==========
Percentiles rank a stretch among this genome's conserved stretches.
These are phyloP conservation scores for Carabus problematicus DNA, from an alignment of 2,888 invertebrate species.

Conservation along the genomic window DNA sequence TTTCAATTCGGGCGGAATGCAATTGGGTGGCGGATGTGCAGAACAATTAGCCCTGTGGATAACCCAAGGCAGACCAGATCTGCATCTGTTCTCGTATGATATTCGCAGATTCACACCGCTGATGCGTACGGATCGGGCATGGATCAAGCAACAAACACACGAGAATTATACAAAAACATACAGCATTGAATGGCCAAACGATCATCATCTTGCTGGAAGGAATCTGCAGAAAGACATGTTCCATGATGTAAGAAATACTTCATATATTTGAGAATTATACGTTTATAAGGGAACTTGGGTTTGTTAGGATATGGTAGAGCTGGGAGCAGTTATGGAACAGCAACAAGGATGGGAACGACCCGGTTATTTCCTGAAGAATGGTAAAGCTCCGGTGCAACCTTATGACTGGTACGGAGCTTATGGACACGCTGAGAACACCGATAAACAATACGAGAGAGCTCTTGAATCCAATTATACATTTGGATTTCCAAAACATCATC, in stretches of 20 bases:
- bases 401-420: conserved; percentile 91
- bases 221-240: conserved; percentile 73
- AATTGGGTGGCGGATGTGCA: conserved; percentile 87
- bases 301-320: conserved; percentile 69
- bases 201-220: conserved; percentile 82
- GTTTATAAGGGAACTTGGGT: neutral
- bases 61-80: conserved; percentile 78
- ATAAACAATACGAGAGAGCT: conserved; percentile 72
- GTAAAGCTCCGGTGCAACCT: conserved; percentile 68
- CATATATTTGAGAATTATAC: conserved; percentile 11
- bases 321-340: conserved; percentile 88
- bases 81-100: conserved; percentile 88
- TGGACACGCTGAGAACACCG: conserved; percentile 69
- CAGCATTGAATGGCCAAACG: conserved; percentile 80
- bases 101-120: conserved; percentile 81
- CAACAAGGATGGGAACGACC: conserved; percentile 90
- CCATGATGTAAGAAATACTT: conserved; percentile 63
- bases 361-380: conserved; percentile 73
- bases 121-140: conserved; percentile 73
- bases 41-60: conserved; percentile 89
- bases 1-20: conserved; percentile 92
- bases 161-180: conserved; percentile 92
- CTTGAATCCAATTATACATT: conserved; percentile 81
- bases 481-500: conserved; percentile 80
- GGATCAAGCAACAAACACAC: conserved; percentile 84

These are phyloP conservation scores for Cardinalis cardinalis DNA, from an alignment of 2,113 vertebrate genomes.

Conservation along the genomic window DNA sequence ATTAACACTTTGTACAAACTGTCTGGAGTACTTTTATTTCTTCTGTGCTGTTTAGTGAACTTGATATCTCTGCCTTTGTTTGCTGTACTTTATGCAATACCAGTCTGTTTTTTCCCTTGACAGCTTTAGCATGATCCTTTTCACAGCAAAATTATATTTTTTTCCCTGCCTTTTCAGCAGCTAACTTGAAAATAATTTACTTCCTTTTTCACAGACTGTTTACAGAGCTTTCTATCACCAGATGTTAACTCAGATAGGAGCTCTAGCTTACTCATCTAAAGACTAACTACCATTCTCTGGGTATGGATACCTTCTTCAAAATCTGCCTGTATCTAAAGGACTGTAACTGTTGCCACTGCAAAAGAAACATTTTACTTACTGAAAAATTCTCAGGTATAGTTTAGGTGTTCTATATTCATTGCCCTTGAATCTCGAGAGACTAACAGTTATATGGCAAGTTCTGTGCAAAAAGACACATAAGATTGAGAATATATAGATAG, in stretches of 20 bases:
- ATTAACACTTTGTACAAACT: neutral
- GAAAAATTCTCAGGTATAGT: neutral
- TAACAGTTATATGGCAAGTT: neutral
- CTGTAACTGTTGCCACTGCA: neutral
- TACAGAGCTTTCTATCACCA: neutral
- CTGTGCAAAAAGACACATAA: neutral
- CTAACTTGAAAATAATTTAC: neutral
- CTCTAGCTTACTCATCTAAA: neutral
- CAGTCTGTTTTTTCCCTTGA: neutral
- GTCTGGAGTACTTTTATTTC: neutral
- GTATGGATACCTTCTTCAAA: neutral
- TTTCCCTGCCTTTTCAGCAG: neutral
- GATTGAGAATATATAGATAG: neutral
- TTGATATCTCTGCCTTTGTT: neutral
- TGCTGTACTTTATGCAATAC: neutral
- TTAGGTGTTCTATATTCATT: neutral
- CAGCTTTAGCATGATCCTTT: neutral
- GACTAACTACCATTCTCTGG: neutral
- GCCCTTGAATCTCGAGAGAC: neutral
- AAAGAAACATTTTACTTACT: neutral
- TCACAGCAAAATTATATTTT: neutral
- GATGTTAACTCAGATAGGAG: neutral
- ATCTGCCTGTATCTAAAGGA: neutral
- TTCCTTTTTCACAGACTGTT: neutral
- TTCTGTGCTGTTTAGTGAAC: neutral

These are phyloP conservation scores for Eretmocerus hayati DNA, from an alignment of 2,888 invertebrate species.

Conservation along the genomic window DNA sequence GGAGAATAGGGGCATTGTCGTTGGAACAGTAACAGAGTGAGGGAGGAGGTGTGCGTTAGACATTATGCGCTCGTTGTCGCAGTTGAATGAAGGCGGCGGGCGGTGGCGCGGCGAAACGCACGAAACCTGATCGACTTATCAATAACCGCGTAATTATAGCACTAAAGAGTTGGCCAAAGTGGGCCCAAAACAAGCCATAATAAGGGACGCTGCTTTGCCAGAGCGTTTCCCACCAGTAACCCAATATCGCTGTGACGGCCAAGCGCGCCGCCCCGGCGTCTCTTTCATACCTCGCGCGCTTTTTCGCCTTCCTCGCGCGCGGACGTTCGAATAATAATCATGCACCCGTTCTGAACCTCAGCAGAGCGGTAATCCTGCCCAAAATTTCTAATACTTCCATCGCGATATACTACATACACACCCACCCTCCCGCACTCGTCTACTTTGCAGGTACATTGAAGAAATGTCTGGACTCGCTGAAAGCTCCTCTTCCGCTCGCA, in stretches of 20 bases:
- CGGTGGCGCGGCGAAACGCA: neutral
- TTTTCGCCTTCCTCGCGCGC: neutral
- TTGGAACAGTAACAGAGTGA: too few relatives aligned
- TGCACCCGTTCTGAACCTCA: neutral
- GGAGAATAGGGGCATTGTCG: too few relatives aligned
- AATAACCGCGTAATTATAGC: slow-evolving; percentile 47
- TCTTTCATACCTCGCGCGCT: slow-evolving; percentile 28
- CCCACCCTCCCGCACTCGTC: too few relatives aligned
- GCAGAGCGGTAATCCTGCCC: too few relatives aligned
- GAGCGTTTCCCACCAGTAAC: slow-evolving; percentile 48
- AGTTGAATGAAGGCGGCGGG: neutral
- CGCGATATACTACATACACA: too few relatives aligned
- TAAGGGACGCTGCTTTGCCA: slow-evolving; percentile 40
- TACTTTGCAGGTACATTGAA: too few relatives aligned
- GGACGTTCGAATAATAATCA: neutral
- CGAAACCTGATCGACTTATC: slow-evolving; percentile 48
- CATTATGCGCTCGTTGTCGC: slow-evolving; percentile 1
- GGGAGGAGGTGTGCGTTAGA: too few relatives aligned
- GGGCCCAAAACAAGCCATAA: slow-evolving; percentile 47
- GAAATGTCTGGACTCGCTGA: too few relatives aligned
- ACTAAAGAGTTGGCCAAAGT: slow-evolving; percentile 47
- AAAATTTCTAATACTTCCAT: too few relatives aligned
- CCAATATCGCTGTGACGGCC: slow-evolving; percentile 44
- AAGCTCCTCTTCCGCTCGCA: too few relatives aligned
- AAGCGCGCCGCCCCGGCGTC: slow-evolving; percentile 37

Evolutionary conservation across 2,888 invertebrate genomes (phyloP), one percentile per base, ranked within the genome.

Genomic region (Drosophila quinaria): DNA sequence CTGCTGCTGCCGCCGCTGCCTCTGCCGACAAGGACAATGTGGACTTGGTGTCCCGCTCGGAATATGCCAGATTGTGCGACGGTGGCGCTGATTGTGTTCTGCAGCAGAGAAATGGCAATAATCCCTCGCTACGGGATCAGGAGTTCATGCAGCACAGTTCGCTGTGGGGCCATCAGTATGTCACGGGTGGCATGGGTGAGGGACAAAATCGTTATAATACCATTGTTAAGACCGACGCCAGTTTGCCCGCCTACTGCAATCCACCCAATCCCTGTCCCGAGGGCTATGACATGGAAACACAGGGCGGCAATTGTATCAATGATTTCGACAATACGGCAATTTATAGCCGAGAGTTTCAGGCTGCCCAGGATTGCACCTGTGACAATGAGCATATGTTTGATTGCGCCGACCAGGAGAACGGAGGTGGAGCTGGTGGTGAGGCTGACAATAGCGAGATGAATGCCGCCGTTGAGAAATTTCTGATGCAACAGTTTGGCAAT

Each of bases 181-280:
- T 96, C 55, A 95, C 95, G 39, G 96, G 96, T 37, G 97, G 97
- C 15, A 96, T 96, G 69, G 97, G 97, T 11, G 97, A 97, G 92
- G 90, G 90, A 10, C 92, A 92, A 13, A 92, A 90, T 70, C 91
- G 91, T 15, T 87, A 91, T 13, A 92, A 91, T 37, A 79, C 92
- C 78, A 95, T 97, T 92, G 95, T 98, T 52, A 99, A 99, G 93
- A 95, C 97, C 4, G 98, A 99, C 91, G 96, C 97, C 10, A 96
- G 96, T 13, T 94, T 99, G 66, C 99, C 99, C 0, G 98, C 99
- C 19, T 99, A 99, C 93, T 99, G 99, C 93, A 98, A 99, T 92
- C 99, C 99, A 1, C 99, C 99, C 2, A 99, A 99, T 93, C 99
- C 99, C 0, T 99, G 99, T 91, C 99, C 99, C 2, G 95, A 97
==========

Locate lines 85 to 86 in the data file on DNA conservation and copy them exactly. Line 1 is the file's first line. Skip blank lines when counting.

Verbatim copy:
Each of bases 181-280:
- T 96, C 55, A 95, C 95, G 39, G 96, G 96, T 37, G 97, G 97